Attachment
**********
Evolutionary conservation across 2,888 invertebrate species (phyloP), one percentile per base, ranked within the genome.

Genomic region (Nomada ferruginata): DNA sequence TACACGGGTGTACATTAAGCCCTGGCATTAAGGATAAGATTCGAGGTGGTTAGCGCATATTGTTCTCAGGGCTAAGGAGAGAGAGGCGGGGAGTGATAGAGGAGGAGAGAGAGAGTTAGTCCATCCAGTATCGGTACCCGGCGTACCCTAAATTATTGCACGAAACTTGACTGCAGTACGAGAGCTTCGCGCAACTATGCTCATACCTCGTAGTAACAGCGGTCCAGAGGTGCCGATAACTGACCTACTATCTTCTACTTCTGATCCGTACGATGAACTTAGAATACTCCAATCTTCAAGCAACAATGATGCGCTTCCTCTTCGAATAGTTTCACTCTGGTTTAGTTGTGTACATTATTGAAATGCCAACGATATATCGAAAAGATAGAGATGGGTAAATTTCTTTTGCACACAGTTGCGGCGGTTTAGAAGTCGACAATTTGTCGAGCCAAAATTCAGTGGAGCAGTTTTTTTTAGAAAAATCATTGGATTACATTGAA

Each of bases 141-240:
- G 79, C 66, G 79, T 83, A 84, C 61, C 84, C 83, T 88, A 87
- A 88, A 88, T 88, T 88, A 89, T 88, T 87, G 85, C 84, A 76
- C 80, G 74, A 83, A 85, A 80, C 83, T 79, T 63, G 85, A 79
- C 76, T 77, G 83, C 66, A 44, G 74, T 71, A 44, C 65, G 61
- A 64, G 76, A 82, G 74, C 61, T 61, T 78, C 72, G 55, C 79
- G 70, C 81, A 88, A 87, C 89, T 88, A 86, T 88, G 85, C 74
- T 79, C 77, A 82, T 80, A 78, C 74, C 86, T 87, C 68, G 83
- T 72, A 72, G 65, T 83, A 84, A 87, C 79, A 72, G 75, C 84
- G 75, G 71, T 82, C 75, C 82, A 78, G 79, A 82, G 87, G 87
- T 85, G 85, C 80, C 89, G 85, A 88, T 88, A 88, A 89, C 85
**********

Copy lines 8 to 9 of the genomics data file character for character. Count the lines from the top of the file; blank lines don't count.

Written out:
- A 64, G 76, A 82, G 74, C 61, T 61, T 78, C 72, G 55, C 79
- G 70, C 81, A 88, A 87, C 89, T 88, A 86, T 88, G 85, C 74